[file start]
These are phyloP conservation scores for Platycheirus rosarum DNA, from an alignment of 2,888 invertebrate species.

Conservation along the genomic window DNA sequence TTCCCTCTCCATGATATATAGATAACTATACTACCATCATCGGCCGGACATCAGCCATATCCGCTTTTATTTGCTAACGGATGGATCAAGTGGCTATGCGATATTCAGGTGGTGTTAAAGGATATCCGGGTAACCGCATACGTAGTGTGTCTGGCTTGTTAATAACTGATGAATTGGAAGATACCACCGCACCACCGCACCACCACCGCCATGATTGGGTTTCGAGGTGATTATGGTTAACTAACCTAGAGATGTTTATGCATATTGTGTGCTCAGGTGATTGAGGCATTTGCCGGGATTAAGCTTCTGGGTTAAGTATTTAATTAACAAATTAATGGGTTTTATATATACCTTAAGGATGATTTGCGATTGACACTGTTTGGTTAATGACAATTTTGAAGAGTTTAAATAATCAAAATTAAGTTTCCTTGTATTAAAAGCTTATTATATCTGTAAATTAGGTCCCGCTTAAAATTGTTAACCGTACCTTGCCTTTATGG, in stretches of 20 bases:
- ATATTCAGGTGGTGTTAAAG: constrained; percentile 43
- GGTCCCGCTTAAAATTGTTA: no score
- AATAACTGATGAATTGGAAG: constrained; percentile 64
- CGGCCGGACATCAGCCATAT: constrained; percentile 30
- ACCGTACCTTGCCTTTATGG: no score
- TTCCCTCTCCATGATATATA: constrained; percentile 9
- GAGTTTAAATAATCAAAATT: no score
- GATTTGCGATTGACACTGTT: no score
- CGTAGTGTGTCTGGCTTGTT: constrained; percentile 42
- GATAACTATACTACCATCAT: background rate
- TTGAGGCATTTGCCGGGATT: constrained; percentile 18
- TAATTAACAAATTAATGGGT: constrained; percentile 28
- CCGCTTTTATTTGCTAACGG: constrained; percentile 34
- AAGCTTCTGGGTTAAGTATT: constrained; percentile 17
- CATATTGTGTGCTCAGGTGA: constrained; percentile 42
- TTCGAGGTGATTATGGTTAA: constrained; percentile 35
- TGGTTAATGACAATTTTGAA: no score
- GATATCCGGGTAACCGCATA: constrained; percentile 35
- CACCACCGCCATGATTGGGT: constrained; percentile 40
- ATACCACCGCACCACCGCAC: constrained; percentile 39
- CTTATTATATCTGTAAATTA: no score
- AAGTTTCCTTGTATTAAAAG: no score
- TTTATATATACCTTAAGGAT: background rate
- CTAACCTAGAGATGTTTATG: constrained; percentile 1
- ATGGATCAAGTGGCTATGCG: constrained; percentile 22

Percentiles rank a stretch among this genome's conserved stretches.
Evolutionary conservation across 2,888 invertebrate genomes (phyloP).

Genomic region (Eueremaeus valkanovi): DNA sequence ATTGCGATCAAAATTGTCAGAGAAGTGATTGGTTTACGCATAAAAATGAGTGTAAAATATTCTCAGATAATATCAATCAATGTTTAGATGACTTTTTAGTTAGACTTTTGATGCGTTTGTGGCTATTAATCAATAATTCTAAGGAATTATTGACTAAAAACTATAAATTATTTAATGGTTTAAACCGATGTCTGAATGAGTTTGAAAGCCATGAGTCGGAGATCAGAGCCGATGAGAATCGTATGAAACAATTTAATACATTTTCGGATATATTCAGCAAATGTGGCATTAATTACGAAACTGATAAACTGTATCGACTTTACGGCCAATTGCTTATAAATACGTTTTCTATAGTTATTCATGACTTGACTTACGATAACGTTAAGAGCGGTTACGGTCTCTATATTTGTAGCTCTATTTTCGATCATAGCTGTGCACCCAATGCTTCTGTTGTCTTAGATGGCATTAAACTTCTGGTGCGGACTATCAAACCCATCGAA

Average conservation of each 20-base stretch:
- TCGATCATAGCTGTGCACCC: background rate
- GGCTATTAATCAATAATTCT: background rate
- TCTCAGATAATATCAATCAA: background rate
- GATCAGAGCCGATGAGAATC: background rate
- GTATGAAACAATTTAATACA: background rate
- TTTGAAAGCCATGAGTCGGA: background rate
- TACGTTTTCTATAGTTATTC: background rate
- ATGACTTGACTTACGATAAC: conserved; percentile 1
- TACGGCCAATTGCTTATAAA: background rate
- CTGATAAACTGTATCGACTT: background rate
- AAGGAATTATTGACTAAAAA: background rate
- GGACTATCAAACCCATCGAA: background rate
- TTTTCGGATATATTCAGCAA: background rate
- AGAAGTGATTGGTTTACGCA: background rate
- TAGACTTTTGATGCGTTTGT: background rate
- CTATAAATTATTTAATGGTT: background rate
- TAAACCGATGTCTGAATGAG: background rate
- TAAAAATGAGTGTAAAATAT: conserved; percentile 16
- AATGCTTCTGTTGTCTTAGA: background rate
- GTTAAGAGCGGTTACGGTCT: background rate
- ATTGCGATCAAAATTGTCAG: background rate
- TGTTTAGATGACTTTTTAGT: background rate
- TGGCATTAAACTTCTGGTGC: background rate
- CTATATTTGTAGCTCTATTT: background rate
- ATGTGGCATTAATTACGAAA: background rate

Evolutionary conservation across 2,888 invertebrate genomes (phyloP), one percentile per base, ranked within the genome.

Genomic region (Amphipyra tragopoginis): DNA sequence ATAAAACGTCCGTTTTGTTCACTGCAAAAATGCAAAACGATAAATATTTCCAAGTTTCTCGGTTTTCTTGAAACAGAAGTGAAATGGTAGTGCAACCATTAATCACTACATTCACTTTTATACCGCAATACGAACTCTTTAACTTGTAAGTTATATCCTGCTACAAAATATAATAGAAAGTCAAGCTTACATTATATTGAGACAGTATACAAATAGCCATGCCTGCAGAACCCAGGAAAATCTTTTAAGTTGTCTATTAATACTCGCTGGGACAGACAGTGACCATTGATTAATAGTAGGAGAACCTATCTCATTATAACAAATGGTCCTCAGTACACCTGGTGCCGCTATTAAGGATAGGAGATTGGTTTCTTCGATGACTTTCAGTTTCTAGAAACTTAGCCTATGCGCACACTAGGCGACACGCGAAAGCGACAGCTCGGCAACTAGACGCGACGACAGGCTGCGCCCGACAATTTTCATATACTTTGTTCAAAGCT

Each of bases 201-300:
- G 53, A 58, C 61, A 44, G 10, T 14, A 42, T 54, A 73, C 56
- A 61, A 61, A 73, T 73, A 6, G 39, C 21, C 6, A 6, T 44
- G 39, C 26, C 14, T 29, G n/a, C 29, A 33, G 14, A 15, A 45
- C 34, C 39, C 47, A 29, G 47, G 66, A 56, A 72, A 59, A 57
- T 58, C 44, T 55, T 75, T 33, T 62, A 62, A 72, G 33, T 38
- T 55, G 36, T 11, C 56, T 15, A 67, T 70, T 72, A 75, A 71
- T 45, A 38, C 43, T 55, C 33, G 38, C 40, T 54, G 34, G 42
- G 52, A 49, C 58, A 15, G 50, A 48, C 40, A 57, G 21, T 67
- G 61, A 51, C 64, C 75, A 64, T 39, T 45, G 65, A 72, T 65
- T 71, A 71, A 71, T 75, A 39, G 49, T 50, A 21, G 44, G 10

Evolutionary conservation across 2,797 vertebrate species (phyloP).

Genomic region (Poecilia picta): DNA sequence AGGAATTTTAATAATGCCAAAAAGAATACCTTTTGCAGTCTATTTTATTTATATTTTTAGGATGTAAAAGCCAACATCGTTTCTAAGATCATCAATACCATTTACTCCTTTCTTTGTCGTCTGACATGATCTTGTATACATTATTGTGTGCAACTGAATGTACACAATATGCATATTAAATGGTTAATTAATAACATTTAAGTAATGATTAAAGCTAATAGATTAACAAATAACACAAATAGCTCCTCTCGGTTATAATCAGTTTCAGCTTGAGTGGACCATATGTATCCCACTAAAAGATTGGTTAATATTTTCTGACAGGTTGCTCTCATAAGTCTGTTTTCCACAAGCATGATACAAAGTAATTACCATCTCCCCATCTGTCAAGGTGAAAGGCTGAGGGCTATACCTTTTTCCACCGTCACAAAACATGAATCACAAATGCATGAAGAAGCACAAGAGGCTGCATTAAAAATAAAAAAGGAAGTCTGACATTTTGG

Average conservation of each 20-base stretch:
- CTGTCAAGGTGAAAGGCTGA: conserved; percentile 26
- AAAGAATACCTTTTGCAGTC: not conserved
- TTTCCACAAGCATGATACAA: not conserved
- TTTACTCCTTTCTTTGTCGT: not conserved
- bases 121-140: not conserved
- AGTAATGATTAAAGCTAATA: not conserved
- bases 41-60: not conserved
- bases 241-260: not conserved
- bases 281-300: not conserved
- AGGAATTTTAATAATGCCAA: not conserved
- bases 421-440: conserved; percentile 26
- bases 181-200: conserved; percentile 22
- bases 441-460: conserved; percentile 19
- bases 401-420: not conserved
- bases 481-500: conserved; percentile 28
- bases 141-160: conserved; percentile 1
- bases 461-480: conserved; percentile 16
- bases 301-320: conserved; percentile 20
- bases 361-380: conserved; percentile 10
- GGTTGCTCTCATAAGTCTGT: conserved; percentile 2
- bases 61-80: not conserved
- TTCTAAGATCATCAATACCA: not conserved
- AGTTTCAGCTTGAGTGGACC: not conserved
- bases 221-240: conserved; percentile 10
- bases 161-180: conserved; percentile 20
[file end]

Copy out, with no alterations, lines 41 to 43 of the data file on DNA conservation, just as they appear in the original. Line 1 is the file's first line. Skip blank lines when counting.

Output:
- CTGATAAACTGTATCGACTT: background rate
- AAGGAATTATTGACTAAAAA: background rate
- GGACTATCAAACCCATCGAA: background rate